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Reimbursement Under The Illinois Wage Payment and Collection Act

By JD Miller December 4, 2018

Categories: Anywhere Workforce Vehicle Reimbursement

What happens with the Illinois Wage Payment and Collection Act?

In late August, Governor Bruce Rauner signed an amendment to the Illinois Wage Payment and Collection Act. Effective January 1, 2019, the Act requires employers to “reimburse an employee for all necessary expenditures” they incur as a result of doing their job. Employees have 30 days to submit documentation regarding the expense. Additionally, employers may establish a written expense reimbursement policy that provides guidelines for what constitutes authorized expenses.

Impact of the Illinois Wage Payment and Collection Act

The amendment is similar to one passed in 2015 that amended California Labor Code 2802. That law requires employers to reimburse their employees “for all necessary expenditures or losses incurred by the employee.”

As an Illinoisan, I’m interested in seeing how the law will be interpreted and implemented in my home state.  As the CRO of a software company who helps employers reimburse traveling the right amount every time, I know that the California law has had particularly interesting implications for how employers treat expenses related to using a personal vehicle for work use.

Reimbursing the Right Way

In many cases, organizations have chosen to reimburse their employees at a standard rate for business travel. Currently, the most common is the IRS Safe Harbor Rate, which sits at 57.5 cents per mile. But, I’m an employee of the company that consults with the IRS to produce this rate each year. I know that it is not meant to be a reimbursement guideline. Rather, it is the maximum amount that an employee can receive tax-free without meeting specific documentation requirements.

And depending on the amount the employee drives for work, it may not cover the full costs. Consider a retail merchandiser using their personal car. Let’s say they drive 100 miles each week to visit each store in a region where they stock shelves. At 58 cents, their company will reimburse them around $3,000 per year. Depending on the cost of fuel in their town, this may not be enough money to cover their gas bill. Fuel prices vary widely from place to place. But it is probably not enough to also cover other proportional costs. These include vehicle registration, insurance, and maintenance fees for having the vehicle ready to use.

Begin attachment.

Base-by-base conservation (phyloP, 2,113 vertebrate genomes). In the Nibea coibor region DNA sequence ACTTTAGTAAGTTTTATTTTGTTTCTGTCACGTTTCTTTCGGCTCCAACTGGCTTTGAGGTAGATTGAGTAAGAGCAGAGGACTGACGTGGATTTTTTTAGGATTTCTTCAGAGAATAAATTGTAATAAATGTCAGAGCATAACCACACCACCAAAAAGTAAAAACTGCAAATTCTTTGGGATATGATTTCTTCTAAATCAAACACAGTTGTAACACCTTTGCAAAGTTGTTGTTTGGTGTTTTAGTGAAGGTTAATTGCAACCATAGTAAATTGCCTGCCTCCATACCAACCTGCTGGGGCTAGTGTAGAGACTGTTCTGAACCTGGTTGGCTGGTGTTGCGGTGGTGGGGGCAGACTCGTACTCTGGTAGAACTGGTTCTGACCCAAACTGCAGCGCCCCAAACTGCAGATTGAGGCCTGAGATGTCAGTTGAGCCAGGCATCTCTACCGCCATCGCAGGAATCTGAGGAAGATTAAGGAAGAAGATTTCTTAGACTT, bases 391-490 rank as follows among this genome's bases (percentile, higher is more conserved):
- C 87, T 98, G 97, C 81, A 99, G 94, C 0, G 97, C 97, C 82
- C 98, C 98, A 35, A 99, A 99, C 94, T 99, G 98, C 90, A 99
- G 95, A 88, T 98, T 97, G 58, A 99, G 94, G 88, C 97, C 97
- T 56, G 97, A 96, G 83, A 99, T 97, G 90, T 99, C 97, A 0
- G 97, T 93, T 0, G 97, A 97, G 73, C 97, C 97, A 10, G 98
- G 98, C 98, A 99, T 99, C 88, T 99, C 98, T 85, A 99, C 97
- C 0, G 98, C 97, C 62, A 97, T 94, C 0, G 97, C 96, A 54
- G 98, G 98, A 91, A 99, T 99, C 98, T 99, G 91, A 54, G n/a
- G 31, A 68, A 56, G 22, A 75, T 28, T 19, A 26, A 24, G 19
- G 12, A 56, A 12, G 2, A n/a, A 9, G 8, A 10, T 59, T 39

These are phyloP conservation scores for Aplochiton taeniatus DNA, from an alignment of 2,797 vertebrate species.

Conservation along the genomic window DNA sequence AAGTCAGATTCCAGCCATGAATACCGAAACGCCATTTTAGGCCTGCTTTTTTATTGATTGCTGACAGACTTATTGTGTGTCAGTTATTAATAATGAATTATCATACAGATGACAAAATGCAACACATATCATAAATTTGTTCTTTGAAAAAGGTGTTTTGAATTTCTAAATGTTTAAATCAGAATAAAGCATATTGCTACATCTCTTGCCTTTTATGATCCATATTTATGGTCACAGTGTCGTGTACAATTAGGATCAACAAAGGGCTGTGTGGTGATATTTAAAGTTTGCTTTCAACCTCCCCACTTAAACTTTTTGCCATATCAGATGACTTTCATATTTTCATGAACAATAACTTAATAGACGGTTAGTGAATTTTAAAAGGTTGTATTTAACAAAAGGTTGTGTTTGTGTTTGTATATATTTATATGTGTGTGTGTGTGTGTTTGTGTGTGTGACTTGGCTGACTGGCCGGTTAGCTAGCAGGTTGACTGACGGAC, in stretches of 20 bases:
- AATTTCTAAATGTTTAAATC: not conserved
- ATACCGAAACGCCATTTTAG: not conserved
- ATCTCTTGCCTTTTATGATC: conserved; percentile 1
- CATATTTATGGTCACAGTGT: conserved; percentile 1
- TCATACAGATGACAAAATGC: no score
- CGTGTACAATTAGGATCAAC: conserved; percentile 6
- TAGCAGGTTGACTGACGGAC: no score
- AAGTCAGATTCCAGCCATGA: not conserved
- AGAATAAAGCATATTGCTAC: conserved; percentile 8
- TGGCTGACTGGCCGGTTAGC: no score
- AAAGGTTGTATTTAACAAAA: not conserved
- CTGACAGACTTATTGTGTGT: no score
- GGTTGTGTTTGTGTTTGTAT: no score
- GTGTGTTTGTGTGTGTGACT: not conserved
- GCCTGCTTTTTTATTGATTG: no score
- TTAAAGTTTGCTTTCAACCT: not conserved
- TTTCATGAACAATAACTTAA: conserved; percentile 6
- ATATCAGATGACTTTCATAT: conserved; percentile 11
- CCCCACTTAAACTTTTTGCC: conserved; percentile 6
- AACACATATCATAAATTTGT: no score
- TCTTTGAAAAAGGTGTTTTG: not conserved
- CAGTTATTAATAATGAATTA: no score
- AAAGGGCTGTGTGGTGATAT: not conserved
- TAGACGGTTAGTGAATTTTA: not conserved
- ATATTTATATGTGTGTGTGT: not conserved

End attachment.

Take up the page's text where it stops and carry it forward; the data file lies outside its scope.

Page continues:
Labor Law Violation Lawsuits

Proper reimbursement of the business mileage driven was a core issue in a recent case involving the California-based employees of Walgreens (an Illinois-headquartered company). The retailer ultimately paid $1.5M to settle the CA 2802 claims involved in a $23M settlement of nine wage and hour class action lawsuits.

Illinois-based Jimmy John’s Gourmet Sandwich company also was the target of a class action lawsuit claiming that a flat per-delivery reimbursement rate regardless of time spent or distance traveled was inappropriate – not only because of varying miles traveled, but also because it failed to capture all of the expenses involved in insurance and maintenance of the vehicle.

The Best Reimbursement Option

Rather than an arbitrary delivery charge or a one-size-fits-all application of the IRS Safe Harbor rate, there is one reimbursement method that is recommended by the IRS for use. The Fixed And Variable Rate (FAVR) method allows employees to provide a tax-free monthly amount that varies by employee to cover their actual costs for having a vehicle ready to use. This monthly amount covers fixed costs like vehicle registration, depreciation, and licensing. Then, for each mile the employee drives, they receive a variable per-mile reimbursement. This covers the costs of gas and maintenance. That amount is specific to the actual cost of those items in the location the employee drove at the time they drove.

At Motus, we help thousands of companies administer FAVR programs – more than any other company who works with reimbursements. We know that it is an accurate reimbursement method. Employers use it for compliance with the requirements of the CA 2802 (and now the new Illinois law). Consequently, we know it is typically less expensive on the whole than whatever method an employer is currently using with their employees.

As Illinois prepares for the Wage Payment and Collection Act amendment to go into effect, I suspect to see a change. More employers are likely to move to a Fixed and Variable Rate reimbursement program to deal with their vehicle expenses.

Find Out More About FAVR

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